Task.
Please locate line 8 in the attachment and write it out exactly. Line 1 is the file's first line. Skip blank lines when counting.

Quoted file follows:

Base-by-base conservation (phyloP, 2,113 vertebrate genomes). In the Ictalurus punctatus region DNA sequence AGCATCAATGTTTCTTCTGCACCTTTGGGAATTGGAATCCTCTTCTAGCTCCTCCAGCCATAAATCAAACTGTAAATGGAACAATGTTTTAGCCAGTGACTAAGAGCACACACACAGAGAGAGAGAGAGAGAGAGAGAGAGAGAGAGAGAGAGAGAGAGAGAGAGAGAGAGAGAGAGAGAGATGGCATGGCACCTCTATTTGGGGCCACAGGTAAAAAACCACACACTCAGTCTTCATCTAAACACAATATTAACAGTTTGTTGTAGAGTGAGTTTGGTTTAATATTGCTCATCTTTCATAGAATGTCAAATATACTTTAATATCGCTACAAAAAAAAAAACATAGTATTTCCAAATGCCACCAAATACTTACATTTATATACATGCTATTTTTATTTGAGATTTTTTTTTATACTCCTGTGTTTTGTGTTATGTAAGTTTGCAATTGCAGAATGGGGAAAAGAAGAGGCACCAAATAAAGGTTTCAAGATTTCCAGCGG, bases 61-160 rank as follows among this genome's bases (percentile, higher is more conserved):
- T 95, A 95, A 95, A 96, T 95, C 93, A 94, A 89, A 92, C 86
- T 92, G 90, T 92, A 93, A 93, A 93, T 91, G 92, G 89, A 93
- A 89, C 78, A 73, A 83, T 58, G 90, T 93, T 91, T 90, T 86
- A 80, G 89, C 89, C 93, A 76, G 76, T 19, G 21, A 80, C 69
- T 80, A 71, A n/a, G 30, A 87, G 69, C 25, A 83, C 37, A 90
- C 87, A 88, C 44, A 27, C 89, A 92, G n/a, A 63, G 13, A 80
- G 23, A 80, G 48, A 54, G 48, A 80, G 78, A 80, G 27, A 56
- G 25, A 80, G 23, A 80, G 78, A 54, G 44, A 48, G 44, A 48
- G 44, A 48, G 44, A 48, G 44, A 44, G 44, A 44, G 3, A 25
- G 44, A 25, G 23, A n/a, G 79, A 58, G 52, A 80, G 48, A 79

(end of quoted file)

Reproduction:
- G 23, A 80, G 48, A 54, G 48, A 80, G 78, A 80, G 27, A 56